Second, until the end of 2017 and, presumably, the first part of 2018, here are the statutes in relation to purchase, possession, and use of weapons and firearms in Florida.

It would be too lengthy to post all the details here. Suffice to say that there is a range of ages for specific types of possession/activity, purchases, etc. But, as a 'for instance'...

Quote:
(3) A minor under 18 years of age may not possess a firearm, other than an unloaded firearm at his or her home, unless:
(a) The minor is engaged in a lawful hunting activity and is:
1. At least 16 years of age; or
2. Under 16 years of age and supervised by an adult.
(b) The minor is engaged in a lawful marksmanship competition or practice or other lawful recreational shooting activity and is:
1. At least 16 years of age; or
2. Under 16 years of age and supervised by an adult who is acting with the consent of the minor’s parent or guardian.
(c) The firearm is unloaded and is being transported by the minor directly to or from an event authorized in paragraph (a) or paragraph (b)...
What this constitutes is an 'exception,' recognized by ATF, in terms of "Transfers" related to firearms; i.e., the UCC recognizes the 'loan' of a piece of property as a 'transfer,' but ATF acknowledges some exceptions.

So, once again, did the new law simply impact purchase (commercial sales) or did it address purchase, possession, and use?

According to the NRA suit (see link in the OP of this thread), the 'new' section in question is Section 790.065(13); declaring that the newly enacted section "prohibits law-abiding adults in this age group from lawfully purchasing a firearm of any kind." Note that it says PURCHASE, not 'acquisition.' In fact, to quote the section, as cited in the suit...

Quote:
Senate Bill 7026, among other provisions, amends FLA.STAT. § 790.065 to add a new Subsection (13), which provides as follows:

A person younger than 21 years of age may not purchase a firearm. The sale or transfer of a firearm to a person younger than 21 years of age may not be made or facilitated by a licensed importer, licensed manufacturer, or licensed dealer. A person who violates this subsection commits a felony of the third degree, punishable as provided in s. 775.082, s. 775.083, or s. 775.084. The prohibitions of this subsection do not apply to the purchase of a rifle or shotgun by a law enforcement officer or correctional officer, . . . or a servicemember....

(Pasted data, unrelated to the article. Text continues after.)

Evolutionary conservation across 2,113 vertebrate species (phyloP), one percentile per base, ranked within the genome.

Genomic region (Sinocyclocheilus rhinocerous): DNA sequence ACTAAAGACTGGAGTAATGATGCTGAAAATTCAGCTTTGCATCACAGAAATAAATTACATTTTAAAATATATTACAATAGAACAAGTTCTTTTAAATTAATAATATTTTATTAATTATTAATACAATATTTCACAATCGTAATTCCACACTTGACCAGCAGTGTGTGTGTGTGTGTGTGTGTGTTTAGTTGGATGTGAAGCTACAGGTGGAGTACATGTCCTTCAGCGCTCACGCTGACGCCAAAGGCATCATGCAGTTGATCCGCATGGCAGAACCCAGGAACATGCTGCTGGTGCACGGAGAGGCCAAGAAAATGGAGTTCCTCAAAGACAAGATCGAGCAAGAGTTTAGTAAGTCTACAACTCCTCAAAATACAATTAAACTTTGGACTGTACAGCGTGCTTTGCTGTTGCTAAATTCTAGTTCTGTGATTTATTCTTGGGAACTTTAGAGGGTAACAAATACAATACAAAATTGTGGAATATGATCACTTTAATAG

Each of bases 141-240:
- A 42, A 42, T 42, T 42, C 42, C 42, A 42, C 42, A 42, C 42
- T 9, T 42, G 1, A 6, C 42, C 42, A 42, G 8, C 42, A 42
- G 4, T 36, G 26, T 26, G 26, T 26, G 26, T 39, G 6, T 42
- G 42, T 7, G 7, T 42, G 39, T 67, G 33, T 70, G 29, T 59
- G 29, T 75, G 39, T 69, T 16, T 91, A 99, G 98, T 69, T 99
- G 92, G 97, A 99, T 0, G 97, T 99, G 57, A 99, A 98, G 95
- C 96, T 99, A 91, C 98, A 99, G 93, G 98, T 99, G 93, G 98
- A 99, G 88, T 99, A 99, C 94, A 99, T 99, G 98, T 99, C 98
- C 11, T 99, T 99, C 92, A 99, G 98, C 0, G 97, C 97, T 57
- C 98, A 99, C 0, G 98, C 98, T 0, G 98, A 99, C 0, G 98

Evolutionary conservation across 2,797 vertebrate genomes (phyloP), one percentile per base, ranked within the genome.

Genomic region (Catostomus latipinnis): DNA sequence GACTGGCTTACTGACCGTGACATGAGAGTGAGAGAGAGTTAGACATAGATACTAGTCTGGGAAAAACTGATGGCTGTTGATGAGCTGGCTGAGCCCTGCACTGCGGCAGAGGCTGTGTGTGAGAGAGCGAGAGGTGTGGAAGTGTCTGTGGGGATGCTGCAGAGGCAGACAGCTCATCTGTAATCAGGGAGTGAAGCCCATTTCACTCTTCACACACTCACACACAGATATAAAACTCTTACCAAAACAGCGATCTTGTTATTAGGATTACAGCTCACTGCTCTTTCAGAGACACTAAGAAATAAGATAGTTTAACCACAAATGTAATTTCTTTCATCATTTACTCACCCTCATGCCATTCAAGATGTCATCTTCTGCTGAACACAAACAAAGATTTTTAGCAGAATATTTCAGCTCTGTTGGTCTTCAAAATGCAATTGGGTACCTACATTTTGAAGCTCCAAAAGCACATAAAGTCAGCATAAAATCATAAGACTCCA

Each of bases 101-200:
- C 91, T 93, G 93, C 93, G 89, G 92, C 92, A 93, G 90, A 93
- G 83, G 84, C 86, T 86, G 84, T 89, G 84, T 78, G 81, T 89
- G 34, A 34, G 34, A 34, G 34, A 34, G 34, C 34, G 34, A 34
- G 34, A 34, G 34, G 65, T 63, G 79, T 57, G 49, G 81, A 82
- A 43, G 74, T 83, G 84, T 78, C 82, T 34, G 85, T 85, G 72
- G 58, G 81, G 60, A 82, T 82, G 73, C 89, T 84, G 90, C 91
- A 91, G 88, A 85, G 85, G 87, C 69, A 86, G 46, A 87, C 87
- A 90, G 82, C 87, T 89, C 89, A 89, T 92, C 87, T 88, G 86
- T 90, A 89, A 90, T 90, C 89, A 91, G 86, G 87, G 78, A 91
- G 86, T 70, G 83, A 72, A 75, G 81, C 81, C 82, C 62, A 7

Note that it is using the terms 'purchase,' 'sale,' and 'transfer.' I have NOT seen the entirety of what the Governor actually signed. Thus, I don't know, with certainty, whether there exists another portion addressing 'possession' and 'use.' However, this is how SB 7016 existed on 3/7, two days before the Governor's signature. I haven't read it thoroughly, but a quick search didn't reveal anything in relation to possession/use insofar as 'age.'

(So that you might compare, 790.065 deals with the Sale and Delivery of Firearms. This is how 790.065 stood in 2017.)

In short, it is much more complex than your post represents. It is, however, a 'loophole' (as anti-gun forces tend to reference such) clearly acknowledged in Heller (2008). As I said, Scalia specifically wished to explore, clarify, and define things beyond Heller, as does Thomas and, presumably, Gorsuch. Until that occurs, the lack of clarity has been and continues to be exploited by anti-civil rights forces. Or, as you phrased it...

Quote:
Originally Posted by kcbrown